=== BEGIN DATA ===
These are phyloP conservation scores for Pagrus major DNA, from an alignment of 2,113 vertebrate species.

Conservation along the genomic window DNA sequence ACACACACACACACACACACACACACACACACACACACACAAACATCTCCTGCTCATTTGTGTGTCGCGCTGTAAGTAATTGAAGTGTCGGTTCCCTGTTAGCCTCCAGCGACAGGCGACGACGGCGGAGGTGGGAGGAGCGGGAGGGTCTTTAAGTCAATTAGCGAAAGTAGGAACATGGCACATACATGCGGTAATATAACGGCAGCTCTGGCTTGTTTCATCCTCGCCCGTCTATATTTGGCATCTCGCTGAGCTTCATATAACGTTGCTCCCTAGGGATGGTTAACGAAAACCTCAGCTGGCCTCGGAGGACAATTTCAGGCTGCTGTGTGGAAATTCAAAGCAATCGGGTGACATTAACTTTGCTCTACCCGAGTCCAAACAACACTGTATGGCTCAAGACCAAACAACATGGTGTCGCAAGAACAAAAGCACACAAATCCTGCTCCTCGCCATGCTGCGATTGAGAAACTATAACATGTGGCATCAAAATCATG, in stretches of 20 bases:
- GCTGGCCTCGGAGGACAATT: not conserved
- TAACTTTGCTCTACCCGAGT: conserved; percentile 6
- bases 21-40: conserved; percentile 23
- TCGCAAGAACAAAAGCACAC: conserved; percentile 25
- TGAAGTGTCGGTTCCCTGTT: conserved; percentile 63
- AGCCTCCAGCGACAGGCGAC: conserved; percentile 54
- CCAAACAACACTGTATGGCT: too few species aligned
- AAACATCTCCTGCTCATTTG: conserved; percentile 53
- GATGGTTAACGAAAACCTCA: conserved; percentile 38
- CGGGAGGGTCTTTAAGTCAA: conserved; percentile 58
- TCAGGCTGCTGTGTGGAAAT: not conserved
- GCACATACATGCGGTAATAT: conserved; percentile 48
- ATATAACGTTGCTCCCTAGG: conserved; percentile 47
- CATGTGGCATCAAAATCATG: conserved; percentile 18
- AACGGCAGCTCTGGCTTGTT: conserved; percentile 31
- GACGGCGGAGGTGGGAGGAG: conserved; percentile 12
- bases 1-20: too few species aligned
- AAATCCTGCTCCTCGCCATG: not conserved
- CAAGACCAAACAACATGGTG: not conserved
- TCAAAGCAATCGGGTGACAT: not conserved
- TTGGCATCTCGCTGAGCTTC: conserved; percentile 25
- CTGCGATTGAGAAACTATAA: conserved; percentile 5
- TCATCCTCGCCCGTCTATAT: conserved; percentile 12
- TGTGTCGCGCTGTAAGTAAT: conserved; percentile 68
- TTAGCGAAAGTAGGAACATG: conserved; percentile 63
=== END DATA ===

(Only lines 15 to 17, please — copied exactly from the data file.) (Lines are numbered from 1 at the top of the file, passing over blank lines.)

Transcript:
- ATATAACGTTGCTCCCTAGG: conserved; percentile 47
- CATGTGGCATCAAAATCATG: conserved; percentile 18
- AACGGCAGCTCTGGCTTGTT: conserved; percentile 31